Chris Wentworth, president of Doane’s American Association of University Professors chapter, has refuted the letter supporting the administration in the censorship of the blackface exhibit.
In a letter to the editors of Doane Student Media, which can be read below, Wentworth says that many of the points brought up in the letter supporting the administration are incorrect.
The letter supporting the administration, see below, has been signed by members of the Doane faculty, staff and administration. In addition to other criticisms of the AAUP’s condemnation of the administration's actions, the letter claims that no context was given to the display of the photos.
Wentworth says this is not true.
“Using the vocabulary of professional curators, the photographs had context: they were part of a collection of photos, ephemera, and text of student life in Doane’s history,” Wenworth says in his letter. “The majority of the content was from student scrapbooks dating from the late 1800s - 1930s. The content was related to the social lives of Doane students. The exhibit had a title and the photographs had captions.”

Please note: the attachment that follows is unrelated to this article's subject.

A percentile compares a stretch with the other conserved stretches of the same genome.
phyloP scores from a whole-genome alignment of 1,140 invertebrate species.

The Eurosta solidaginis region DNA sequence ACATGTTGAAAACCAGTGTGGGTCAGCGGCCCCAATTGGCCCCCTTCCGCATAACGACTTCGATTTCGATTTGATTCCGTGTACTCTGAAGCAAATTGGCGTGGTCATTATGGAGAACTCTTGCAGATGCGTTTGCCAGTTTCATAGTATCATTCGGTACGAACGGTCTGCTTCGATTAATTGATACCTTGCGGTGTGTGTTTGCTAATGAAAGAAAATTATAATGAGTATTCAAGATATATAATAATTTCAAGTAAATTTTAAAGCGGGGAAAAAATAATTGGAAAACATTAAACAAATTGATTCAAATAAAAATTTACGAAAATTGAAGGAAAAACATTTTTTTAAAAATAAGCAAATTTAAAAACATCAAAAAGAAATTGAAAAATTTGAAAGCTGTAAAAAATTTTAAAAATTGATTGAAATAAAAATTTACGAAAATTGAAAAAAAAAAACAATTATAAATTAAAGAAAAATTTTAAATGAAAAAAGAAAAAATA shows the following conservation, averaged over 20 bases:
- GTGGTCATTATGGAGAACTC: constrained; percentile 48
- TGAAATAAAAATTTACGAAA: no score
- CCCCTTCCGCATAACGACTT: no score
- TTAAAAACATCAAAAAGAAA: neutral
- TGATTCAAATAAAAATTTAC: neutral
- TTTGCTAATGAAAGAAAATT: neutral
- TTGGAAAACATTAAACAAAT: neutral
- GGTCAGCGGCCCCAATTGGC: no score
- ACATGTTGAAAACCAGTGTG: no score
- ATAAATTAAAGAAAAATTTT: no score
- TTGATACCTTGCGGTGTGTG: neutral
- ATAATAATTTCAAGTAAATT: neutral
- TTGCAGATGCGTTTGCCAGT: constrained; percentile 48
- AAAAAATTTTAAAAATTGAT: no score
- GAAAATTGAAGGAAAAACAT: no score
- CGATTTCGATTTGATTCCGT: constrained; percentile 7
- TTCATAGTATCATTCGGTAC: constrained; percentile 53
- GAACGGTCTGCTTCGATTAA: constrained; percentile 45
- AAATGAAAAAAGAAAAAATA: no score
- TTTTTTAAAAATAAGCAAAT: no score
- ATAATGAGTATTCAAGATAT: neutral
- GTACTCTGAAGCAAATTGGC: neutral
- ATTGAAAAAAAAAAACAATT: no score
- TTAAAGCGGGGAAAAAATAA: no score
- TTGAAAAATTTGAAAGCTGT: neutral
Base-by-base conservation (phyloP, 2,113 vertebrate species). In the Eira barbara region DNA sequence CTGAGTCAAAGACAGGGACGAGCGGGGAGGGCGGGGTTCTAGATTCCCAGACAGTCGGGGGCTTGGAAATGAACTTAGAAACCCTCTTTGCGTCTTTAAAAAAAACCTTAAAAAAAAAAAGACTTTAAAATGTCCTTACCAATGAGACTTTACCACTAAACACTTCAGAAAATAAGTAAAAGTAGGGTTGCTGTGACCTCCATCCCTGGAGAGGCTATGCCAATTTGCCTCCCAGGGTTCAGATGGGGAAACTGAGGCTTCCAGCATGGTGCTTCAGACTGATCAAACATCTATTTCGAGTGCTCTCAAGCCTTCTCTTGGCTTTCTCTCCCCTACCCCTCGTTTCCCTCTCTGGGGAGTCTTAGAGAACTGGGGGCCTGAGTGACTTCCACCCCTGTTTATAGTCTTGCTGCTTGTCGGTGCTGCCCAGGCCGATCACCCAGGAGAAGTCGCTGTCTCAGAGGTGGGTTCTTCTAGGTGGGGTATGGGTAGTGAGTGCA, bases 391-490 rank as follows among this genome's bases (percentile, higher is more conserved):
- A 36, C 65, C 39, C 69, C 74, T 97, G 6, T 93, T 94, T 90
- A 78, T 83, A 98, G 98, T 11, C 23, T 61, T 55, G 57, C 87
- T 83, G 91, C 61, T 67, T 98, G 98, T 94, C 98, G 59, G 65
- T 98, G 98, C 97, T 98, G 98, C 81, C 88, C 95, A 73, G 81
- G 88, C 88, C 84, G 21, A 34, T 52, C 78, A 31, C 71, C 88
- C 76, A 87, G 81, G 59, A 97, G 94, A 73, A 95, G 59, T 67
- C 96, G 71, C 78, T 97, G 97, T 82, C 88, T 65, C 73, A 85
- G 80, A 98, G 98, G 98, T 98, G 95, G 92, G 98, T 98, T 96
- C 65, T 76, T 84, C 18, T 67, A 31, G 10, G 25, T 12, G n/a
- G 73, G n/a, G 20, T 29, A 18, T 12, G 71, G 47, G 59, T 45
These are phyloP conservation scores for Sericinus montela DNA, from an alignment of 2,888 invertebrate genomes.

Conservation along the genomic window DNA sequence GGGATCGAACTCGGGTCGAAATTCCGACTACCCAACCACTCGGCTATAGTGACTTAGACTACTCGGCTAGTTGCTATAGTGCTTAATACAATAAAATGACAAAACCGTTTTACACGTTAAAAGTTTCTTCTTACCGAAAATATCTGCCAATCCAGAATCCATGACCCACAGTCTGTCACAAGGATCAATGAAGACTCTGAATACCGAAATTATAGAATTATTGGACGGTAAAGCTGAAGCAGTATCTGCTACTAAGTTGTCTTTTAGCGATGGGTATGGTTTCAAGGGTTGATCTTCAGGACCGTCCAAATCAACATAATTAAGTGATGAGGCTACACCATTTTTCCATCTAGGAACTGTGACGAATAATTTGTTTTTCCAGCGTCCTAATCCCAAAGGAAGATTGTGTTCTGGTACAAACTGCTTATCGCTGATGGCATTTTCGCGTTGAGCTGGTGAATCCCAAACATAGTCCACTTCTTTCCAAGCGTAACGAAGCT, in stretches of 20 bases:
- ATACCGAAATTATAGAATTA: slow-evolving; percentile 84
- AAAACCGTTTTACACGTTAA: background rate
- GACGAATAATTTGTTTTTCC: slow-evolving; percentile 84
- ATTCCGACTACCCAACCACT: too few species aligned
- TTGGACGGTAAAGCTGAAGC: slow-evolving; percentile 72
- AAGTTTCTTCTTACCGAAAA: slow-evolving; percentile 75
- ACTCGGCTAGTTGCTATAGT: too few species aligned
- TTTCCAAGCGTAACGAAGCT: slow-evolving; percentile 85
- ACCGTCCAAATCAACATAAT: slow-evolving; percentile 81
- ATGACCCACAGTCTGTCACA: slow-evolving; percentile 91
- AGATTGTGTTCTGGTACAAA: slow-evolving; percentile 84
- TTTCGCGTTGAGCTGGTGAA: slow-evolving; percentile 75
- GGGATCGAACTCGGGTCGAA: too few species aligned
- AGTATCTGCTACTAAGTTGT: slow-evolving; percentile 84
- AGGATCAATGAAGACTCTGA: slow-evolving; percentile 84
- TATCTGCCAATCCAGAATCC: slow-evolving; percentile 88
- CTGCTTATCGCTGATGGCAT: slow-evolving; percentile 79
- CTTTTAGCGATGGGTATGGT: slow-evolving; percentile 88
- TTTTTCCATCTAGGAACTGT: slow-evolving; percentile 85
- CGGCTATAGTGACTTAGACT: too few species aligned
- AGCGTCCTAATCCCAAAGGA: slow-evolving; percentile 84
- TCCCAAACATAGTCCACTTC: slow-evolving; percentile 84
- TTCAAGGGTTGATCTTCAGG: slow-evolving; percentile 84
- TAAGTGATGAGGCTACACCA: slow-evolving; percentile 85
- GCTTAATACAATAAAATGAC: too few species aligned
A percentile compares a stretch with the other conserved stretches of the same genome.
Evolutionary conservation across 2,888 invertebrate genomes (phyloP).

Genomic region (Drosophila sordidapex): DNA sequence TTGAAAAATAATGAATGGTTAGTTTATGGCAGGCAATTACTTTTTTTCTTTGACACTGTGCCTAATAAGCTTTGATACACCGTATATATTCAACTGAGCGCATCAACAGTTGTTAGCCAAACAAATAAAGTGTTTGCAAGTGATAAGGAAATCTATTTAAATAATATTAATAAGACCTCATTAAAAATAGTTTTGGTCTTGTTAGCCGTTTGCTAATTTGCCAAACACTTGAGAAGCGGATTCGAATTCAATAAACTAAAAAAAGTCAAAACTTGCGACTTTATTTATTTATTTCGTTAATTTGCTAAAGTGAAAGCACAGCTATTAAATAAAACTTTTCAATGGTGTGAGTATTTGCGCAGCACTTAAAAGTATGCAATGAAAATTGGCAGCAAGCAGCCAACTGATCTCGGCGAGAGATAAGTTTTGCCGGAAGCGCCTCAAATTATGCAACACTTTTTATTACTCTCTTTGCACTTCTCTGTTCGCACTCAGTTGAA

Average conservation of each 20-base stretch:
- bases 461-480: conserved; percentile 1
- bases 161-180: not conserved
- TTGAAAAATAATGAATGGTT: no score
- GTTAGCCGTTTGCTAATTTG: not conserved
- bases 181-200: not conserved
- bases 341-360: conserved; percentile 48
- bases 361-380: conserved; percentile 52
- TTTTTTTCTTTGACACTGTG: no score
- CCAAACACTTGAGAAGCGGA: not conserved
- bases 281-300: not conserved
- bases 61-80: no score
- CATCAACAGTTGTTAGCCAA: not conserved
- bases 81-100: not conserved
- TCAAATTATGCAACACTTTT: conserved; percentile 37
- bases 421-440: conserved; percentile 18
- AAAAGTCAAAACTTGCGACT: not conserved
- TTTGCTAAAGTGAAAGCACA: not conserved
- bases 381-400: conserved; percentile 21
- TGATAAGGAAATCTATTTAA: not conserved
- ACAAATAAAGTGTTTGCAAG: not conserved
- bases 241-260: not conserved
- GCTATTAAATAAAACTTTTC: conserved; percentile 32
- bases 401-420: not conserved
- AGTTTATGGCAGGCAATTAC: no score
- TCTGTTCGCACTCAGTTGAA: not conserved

Wentworth also notes that Library Director Melissa Gomis, who is on administrative leave because of the display, took the student’s concern seriously when there was a complaint about the photos.
In his letter, Wentworth notes an incident in September 2017. Posters with homophobic phrases and no context were posted across campus by SPB. LGBTQ members of the Doane Community complained about the posters, and they were removed. Shortly after, a campus-wide email was sent from Chief Diversity Officer Luis Sotelo, Carrie Petr, vice president for Student Affairs and Director of Multicultural Support Services Wilma Jackson apologizing for the incident, Wentworth said.
“Unlike the library display case, these posters were not solely in an academic setting, but rather widely distributed,” Wentworth said. “To my knowledge, none of the three Doane staff members involved were escorted from campus, suspended pending an investigation, or had their alleged crime announced by the president in a university-wide email that assumed malicious intent.”